Il Trovatore has gypsies, burning at the stake, dead babies, mistaken identity, poison, love, hate, revenge and enough plot holes to sink the Titanic. It also has some very effective dramatic moments and some utterly fabulous music. The biggest snag is probably that the utterly fantastic music needs a quartet of soloists who can deal with fiendishly difficult parts that require a combination of flawless bel canto technique coupled to Puccinian power and stamina. The power and stamina requirement being especially high in a barn like the Met. It also has a dramatical problem in that it consists if a sequence of fairly short scenes which means a production runs the risk of being chopped up by the changes of set.
The current Met production by David McVicar (broadcast in HD today) avoided the scene change problem by using a rotating set that made shifts virtually seamless. Beyond that the sets and costumes were fairly unremarkable but for a looming crucifixion scene in the background which set the appropriate tone. Blocking was fairly straightforward but effective and the fight scenes were well choreographed. All in all it provided a perfectly adequate setting for what was very much a singers’ performance.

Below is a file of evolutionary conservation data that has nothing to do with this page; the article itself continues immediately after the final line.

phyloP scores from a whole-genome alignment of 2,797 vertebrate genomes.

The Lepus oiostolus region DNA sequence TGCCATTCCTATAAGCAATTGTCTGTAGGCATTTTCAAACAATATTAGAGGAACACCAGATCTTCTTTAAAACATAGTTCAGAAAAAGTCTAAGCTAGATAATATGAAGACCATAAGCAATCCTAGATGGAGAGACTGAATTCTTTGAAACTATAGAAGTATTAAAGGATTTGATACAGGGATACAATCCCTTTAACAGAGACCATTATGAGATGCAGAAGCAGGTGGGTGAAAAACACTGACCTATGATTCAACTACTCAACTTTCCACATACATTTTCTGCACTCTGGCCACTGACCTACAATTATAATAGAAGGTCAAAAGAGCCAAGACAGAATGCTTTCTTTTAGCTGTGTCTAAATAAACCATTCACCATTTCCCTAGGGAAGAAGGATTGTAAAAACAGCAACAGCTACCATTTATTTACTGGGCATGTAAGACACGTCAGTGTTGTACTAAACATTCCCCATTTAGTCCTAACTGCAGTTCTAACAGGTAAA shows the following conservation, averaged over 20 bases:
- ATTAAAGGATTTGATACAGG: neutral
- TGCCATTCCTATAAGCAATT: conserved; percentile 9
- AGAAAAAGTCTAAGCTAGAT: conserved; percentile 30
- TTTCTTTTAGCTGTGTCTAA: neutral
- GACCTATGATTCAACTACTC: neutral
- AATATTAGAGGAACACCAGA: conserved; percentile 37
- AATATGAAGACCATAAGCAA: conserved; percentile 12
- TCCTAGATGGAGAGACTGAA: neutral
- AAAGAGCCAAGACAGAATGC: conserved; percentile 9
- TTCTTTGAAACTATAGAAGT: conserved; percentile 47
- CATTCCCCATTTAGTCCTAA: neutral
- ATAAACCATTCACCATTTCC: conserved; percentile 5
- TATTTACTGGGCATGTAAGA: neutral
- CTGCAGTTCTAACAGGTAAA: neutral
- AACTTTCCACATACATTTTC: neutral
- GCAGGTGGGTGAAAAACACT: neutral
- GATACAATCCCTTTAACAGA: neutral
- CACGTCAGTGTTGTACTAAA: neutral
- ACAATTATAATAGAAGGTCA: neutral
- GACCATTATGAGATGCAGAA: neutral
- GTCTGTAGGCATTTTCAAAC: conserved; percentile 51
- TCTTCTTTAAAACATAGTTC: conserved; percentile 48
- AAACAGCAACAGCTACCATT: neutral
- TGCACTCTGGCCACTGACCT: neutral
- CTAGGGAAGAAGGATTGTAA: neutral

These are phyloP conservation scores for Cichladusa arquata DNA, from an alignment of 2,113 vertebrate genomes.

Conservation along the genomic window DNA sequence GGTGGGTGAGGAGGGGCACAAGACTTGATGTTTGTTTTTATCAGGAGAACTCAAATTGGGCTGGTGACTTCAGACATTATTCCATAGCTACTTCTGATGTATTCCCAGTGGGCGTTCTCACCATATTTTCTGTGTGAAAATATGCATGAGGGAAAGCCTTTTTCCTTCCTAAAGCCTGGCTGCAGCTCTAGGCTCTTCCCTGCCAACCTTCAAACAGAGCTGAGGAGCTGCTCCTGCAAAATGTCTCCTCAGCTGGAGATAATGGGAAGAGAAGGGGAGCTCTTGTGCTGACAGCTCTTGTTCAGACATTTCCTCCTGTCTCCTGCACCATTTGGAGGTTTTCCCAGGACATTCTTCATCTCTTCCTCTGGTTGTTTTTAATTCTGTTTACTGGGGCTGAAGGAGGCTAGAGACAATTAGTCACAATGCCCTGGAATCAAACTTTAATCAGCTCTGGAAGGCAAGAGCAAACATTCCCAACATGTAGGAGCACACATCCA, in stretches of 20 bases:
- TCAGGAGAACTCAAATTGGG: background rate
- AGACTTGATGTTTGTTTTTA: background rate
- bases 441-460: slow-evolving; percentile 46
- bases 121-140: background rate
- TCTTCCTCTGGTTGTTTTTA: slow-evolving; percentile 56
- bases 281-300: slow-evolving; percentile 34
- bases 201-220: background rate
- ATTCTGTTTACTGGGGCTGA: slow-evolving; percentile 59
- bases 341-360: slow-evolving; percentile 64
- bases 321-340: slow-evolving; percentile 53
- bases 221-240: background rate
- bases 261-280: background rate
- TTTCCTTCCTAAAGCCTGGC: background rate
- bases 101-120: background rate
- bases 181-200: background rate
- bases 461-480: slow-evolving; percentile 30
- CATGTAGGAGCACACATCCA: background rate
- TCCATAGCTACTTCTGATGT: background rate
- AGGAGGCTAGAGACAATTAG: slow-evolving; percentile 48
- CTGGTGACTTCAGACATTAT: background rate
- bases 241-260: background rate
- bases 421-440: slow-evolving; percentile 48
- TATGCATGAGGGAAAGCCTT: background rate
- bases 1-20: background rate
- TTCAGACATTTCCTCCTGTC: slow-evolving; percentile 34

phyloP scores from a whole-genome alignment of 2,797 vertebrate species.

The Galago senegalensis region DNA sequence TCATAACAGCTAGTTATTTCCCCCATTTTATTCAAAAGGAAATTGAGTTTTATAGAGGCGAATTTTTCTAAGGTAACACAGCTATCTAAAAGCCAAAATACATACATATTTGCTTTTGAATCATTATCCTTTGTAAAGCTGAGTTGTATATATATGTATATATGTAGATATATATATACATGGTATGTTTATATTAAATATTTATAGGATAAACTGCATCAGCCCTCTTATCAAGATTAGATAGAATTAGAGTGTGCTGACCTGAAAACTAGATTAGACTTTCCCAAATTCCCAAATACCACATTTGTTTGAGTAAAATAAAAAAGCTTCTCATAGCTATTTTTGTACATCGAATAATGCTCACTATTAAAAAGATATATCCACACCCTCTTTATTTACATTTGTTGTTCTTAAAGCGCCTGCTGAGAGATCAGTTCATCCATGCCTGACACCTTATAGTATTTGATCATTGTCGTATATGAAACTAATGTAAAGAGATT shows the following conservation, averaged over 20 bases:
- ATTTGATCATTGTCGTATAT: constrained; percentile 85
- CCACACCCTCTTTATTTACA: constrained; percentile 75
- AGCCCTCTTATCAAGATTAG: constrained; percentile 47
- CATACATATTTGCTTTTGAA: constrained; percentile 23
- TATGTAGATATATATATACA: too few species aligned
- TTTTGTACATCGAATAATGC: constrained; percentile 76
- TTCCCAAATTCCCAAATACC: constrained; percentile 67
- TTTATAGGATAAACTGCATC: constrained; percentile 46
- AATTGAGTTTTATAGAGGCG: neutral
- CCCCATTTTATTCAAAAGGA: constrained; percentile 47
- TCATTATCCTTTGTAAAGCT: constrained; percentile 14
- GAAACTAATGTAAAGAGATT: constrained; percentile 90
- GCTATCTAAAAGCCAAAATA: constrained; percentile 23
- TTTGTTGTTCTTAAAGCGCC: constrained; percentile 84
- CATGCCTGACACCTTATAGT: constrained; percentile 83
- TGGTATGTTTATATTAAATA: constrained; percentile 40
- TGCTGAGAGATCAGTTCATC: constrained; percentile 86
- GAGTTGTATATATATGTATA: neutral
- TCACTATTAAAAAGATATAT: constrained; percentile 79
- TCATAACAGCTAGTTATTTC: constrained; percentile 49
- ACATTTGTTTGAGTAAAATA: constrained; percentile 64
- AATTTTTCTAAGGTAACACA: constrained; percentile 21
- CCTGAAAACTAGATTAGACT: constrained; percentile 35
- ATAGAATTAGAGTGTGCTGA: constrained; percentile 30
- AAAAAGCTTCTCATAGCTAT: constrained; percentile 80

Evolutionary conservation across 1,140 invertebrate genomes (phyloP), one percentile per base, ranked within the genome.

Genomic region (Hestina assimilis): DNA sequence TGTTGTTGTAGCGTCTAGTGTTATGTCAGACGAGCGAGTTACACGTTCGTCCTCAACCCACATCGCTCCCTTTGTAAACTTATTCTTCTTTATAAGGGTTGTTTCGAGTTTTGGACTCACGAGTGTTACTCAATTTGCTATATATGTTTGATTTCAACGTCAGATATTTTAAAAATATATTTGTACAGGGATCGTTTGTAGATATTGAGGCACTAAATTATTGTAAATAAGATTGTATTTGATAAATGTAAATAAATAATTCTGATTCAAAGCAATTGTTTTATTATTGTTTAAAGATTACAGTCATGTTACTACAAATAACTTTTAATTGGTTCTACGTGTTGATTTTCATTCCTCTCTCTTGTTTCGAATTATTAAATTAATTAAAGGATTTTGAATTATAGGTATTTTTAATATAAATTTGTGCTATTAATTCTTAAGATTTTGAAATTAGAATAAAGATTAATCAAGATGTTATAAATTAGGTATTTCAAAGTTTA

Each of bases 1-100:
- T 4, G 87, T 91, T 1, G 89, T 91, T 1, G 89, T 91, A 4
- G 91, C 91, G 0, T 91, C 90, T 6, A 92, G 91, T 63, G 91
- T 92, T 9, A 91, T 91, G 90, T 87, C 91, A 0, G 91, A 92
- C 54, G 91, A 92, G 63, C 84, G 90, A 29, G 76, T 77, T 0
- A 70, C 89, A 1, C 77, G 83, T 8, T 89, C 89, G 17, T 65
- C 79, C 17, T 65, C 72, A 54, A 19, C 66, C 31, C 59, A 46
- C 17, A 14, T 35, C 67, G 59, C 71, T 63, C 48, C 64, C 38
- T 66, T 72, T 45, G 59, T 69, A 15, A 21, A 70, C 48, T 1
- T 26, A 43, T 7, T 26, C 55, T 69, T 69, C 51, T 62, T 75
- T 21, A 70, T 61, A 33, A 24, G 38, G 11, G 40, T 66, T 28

The four principals were all utterly fantastic. I can’t single out any one of them. So Dmitri Hvorostovsky, Sandra Radvanovsky, Dolores Zajick and Marcelo Alvarez, bravi a tutti! The supporting cast were excellent too, especially Stefan Kocan as captain of the Guard. Praise due too to orchestra, chorus and conductor (Marco Armiliato). All in all, this was, musically, one of the best Met performances I have seen in HD.
The usual reservations about the direction for HD and the cinema sound quality but they couldn’t spoil a rather special afternoon at the opera.